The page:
By Habit 420
Oregon Cannabis Connection
In a discriminatory move by the Alaska Police Standards Council, the agency ruled May 3rd to ban police in the state from “owning or operating a marijuana business.” The agency has oversight regarding the professional certification of law enforcement in the nation’s largest state and they have the power to revoke that certification based on their rules.
It was a unanimous decision by the council. They cited the continuing federal laws that relegate marijuana to the status of an illegal narcotic such as Heroin or Methamphetamine under the Controlled Substances Act. Marijuana is still considered a “schedule I” drug which categorizes it as a substance with “a high potential for abuse” and “no currently accepted medical use.”
As with every other legal marijuana state, medical or recreational, there are no protections from employment discrimination against people that use the plant. In most cases, federal laws bolster the argument for continuing the discrimination even though some states have adopted very progressive rules which allow cultivation, sales, and medical use for people in their states.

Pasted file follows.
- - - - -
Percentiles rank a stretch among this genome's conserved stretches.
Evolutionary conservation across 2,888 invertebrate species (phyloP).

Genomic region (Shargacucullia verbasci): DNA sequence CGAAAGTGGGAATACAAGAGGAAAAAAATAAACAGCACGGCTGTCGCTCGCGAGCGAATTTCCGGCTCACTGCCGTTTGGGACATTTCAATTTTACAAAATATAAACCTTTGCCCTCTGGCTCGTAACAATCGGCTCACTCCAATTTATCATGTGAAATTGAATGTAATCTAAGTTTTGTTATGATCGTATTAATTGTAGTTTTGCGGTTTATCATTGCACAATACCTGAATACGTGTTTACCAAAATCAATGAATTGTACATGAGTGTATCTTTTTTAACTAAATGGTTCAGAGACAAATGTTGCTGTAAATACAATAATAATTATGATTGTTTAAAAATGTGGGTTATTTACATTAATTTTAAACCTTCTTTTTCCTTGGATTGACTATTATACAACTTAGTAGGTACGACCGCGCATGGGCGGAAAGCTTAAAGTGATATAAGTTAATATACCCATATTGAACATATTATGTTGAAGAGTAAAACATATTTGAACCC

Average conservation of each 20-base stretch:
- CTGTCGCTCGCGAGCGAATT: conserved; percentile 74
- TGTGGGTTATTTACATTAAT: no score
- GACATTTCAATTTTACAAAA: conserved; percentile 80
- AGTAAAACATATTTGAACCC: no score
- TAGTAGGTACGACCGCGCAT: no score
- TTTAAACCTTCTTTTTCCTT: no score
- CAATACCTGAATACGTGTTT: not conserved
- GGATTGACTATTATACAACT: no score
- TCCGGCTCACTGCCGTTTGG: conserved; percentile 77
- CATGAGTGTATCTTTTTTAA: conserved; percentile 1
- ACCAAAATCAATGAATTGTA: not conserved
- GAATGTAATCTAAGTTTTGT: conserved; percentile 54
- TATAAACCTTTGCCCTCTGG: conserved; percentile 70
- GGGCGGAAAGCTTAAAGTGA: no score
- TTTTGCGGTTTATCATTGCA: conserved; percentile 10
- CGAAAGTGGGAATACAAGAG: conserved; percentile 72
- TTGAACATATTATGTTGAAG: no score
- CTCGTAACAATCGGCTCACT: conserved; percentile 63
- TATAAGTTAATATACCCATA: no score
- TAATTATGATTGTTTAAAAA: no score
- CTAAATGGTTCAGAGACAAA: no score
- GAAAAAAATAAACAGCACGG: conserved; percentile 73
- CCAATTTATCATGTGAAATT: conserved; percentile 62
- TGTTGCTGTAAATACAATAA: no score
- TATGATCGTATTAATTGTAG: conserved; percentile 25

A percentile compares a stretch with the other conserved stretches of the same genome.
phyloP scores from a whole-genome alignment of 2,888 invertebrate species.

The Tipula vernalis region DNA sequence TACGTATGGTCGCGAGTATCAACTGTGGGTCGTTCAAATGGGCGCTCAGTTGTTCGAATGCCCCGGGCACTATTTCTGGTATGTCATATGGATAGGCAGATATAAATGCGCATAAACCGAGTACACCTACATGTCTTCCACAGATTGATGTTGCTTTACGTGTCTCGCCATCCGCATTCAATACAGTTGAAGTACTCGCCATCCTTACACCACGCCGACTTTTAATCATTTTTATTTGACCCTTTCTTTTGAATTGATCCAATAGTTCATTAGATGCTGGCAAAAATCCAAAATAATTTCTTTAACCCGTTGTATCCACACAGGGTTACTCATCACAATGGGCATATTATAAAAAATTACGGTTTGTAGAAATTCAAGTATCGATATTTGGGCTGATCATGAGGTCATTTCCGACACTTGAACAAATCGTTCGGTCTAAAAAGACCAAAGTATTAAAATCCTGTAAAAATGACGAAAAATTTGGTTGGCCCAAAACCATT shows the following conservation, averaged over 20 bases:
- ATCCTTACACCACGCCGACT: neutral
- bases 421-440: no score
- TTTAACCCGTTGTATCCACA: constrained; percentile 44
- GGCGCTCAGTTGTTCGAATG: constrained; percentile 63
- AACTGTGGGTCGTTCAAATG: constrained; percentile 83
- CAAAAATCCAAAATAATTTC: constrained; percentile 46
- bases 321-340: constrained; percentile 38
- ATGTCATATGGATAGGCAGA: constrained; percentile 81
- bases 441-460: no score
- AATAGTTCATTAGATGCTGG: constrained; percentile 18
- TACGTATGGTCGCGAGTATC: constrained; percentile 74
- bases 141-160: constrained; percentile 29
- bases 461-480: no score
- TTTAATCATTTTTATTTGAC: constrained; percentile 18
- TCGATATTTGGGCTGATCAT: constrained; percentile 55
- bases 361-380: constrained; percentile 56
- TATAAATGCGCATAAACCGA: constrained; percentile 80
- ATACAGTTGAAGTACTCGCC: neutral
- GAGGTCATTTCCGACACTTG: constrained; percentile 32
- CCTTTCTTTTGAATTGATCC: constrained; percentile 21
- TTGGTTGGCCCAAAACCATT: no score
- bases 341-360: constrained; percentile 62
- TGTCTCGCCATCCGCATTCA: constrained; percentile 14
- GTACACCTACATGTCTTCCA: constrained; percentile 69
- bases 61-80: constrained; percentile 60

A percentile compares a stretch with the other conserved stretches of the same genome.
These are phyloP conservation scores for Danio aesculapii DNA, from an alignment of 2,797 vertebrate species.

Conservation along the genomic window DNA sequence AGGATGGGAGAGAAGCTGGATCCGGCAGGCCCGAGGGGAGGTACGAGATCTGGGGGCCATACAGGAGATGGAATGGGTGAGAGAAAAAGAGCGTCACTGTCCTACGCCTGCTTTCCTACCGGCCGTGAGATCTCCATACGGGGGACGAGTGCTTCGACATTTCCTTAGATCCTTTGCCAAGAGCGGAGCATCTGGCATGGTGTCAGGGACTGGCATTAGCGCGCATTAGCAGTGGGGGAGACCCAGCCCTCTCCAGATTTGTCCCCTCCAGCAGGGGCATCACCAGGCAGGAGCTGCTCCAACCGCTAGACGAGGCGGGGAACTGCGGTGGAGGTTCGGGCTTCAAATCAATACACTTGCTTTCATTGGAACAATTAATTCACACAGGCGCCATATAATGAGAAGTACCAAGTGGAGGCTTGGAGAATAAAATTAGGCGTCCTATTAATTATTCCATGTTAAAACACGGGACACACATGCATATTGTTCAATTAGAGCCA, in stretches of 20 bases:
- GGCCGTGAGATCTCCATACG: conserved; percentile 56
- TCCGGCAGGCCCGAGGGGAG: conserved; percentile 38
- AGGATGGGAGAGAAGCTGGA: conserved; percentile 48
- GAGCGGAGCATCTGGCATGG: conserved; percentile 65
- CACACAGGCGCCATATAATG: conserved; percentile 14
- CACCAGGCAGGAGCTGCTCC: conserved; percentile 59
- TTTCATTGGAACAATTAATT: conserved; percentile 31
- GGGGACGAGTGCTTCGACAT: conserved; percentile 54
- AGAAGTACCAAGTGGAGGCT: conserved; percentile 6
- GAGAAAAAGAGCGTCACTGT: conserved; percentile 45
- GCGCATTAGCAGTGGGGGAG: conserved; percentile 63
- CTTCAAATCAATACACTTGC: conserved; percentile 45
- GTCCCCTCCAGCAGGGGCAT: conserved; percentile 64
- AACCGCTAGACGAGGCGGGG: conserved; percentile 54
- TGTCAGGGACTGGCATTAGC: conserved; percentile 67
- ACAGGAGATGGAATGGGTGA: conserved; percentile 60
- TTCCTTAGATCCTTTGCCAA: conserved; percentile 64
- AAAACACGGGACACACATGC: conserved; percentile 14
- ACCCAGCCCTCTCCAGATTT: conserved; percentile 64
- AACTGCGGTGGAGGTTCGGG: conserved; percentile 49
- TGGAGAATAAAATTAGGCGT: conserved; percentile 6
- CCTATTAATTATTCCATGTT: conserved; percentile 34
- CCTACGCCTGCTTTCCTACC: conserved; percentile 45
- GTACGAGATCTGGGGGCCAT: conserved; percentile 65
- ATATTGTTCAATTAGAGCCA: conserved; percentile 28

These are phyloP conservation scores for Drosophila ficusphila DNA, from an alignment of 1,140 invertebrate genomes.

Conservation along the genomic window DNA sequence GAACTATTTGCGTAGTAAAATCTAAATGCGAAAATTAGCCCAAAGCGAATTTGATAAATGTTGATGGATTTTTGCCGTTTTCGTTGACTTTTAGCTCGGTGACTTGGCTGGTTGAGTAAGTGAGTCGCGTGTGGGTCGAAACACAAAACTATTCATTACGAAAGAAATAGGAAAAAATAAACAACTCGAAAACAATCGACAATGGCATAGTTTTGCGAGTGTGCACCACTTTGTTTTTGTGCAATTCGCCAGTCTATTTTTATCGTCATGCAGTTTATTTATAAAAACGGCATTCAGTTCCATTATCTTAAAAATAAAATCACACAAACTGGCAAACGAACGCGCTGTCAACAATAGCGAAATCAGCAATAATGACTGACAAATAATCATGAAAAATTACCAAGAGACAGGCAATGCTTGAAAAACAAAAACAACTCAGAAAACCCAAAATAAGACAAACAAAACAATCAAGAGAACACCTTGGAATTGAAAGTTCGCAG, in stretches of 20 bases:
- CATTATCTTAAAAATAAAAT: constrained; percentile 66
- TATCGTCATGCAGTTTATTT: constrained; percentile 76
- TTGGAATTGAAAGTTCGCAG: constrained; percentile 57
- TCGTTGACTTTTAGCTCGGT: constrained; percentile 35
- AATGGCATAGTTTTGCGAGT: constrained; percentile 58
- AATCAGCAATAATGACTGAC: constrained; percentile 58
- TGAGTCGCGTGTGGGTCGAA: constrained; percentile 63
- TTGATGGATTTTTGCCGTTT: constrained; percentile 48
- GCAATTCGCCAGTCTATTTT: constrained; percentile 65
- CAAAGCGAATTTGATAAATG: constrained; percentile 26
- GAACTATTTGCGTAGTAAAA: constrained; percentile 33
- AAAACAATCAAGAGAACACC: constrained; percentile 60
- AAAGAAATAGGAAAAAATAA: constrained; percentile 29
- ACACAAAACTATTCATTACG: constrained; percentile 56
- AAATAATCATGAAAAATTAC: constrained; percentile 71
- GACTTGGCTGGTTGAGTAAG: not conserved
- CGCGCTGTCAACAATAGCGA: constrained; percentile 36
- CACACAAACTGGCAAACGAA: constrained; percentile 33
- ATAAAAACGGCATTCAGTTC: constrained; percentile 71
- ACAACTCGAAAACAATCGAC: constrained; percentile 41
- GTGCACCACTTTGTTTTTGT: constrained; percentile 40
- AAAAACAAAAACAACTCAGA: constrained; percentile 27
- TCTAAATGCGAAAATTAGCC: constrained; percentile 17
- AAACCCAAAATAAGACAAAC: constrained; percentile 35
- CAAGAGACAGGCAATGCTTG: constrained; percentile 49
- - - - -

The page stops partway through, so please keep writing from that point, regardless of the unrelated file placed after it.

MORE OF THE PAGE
Kyle Hopkins of KTUU in Anchorage tweeted:
Can Alaska cops own pot businesses? No. No they can’t, the Alaska Police Standards Council decided this month. pic.twitter.com/7ILpgyOU46
— Kyle Hopkins (@kylehopkinsAK) May 18, 2017
“In light of Alaskans’ proud entrepreneurial spirit, the council felt it may be only a matter of time before a certified officer considered pursuing a license to possess, distribute, or cultivate marijuana in Alaska,” the Council director, Bob Griffiths, said in a written statement. “The council decided to send a loud and clear message to those officers considering such an endeavor, that this activity was inconsistent with the ethics of professional law enforcement and is prohibited under current state regulations.”
If found to be participating in a marijuana business, the revocation of their certification will prevent them from getting employed by any police department, or any other law enforcement job in the state.
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